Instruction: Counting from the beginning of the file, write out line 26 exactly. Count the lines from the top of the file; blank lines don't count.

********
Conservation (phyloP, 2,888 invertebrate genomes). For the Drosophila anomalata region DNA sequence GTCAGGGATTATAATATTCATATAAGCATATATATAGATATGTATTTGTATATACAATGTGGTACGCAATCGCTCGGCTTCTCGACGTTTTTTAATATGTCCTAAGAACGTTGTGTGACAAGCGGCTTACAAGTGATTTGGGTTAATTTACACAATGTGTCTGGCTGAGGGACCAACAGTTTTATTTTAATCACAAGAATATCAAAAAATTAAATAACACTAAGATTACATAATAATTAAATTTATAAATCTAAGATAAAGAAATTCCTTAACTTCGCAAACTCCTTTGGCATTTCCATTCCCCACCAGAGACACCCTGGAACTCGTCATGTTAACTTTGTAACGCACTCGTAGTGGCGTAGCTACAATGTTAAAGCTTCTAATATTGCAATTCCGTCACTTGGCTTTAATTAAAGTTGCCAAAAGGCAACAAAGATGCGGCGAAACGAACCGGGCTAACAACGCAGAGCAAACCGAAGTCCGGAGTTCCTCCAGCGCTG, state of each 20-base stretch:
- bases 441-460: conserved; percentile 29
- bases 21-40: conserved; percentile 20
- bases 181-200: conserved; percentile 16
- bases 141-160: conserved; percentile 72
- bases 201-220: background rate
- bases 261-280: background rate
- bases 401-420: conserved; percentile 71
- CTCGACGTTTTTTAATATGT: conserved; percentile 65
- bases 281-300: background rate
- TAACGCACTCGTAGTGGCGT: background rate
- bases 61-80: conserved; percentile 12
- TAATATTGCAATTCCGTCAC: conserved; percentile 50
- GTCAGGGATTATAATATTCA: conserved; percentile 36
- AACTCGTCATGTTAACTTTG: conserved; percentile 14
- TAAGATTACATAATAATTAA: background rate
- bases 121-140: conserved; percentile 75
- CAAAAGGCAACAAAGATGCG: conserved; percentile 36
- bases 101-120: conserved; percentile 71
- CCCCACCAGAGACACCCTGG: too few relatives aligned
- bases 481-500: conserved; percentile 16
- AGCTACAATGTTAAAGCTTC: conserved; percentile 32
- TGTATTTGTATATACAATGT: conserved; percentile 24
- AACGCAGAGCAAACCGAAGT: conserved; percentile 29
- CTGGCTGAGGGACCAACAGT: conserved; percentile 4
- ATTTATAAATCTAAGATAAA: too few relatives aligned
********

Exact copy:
- ATTTATAAATCTAAGATAAA: too few relatives aligned